OCEAN CITY — With the Memorial Day holiday upon us, summer has unofficially begun, and that means the Jersey Shore is facing its first busy weekend of the season.
In Ocean City, thousands of families descended on the beaches Saturday, basking in the sun under a cloudless sky. On the boardwalk, they chowed down on greasy pizza slices and soft-serve ice cream, played miniature golf under the watchful, light-up eyes of fake gorillas, and rode the Ferris wheel.
But some of the boardwalk businesses, many of them opening for the first time this year, are facing a labor shortage that they attribute to the new increased minimum wage, visa delays, and what felt like a winter that never was going to end.
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New Jersey raised its minimum wage in January from $8.44 to $8.60 an hour — which prompted some Shore business owners to look for more experienced employees.
“Because the minimum wage continues to go up, we can’t afford to hire younger kids,” said Chris Kazmarck, the manager at Surf Mall. “We can’t afford to train them for as long as we used to in the past.”
Kazmarck said that the hiring notice he put up outside the store has brought in far fewer potential employees than in previous years.
Doug Jewell, the owner of Air Circus Kites, also cited the new minimum wage as a reason for hiring difficulties. He also said that bad weather in April and May delayed the store’s hiring processes a bit.
“A lot of people haven’t been thinking about summer jobs yet,” he said. “They will this weekend, but it’s definitely become hard to give kids their first jobs.”
To stand out in the hiring pool, Jewell said, younger applicants need the ability to do basic math, show up on time for shifts, and engage with customers. Although they sound like pretty basic requirements for a sales job, Jewell said that he has struggled in past years to find job candidates meeting them.
Shore businesses looking for temporary summer help have routinely turned to agencies that connect them with foreign-exchange students. But in the last two years, J-1 visas, which allow such students to live and work in the United States during the summer, have become harder to obtain. During his campaign, President Trump said he would get rid of the J-1 program, but the White House has not yet fulfilled that promise.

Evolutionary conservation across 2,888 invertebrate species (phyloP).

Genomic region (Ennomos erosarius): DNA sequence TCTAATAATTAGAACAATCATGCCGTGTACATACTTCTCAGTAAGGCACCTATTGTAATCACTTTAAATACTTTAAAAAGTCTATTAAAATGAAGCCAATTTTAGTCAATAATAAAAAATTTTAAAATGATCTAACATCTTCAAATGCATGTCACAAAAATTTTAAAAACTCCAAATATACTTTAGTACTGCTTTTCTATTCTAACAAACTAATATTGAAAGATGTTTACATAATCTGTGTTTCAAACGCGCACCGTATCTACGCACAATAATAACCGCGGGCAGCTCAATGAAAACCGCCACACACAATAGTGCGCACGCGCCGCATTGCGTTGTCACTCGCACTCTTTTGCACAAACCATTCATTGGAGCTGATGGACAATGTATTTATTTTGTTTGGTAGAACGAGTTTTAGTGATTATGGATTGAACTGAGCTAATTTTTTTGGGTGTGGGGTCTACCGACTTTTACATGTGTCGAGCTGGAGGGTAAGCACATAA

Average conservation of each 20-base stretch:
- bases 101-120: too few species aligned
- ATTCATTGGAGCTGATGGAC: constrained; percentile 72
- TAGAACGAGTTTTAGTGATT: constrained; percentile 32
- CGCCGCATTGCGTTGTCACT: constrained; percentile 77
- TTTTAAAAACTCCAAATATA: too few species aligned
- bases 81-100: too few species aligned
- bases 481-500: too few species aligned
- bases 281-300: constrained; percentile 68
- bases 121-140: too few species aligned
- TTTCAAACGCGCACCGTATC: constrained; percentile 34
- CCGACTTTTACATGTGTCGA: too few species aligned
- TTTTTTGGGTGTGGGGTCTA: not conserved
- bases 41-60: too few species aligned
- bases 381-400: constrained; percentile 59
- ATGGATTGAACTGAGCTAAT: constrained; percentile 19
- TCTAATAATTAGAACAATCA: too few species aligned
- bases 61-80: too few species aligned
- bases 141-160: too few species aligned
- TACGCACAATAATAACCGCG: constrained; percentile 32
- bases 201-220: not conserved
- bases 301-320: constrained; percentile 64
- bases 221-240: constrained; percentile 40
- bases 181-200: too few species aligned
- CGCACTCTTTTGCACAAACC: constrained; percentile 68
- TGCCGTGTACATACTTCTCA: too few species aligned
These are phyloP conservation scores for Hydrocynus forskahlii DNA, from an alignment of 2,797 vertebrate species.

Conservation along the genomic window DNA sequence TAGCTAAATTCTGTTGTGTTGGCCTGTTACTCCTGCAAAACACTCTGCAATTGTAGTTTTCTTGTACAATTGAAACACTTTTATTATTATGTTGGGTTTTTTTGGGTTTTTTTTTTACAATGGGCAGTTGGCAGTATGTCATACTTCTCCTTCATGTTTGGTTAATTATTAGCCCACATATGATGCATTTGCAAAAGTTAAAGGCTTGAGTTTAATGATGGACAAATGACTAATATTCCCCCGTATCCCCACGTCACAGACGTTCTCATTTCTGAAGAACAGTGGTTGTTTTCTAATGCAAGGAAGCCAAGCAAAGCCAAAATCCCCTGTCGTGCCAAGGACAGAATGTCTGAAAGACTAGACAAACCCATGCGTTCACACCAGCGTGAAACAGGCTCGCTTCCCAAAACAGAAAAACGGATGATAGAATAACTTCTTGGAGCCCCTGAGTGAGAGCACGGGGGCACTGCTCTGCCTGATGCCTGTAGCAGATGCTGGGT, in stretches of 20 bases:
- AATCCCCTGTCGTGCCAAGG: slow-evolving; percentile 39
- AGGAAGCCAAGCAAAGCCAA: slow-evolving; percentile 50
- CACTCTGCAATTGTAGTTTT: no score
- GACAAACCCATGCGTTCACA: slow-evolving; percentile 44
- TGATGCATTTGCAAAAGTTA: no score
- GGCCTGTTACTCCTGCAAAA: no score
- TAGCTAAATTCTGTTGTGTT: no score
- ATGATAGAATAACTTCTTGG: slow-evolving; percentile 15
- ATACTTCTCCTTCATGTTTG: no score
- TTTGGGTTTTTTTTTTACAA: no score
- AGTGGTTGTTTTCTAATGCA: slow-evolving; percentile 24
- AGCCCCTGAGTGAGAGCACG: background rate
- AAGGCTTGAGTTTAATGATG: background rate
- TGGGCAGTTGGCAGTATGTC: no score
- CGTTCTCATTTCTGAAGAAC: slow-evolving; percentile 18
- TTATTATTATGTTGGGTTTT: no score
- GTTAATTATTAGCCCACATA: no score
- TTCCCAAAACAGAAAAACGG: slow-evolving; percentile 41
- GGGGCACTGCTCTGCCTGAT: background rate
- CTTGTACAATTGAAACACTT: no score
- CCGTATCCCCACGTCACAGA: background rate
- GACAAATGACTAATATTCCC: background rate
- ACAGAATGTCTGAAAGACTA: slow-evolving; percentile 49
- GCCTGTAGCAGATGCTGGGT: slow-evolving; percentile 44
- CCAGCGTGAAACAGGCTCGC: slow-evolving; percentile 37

Joanne Quinn, the day manager at the Original Fudge Kitchen, said she’s still waiting on the four European students she hired through an agency this year.
“They’d typically be here by now, but it seems like getting a J-1 visa these days is all luck,” she said. “We used to have no trouble filling the positions, but we’re going to need to hire four to five more people on top of the students to fill our shifts this year.”
Filling night shifts is particularly challenging. In New Jersey, employees have to be at least 18 to work at night. The rise in living costs in the beach towns has made finding people eligible for such shifts even harder, said the Surf Mall’s Kazmarck.
“It used to be that a bunch of college kids would rent a house together and we’d hire half of them,” he said. “But because there’s no low-income housing anymore, there are fewer people I can get to work the night shifts.”
To prepare for the Memorial Day weekend crush, Kazmarck said he called in a ton of favors from former employees. With the next summer holiday a little more than a month away, he expects he’ll need to hire more exchange students from Europe than he has in the past because of the current labor shortage.
“I’ll need to get at least a dozen people in the next two weeks before the July crush hits,” he said.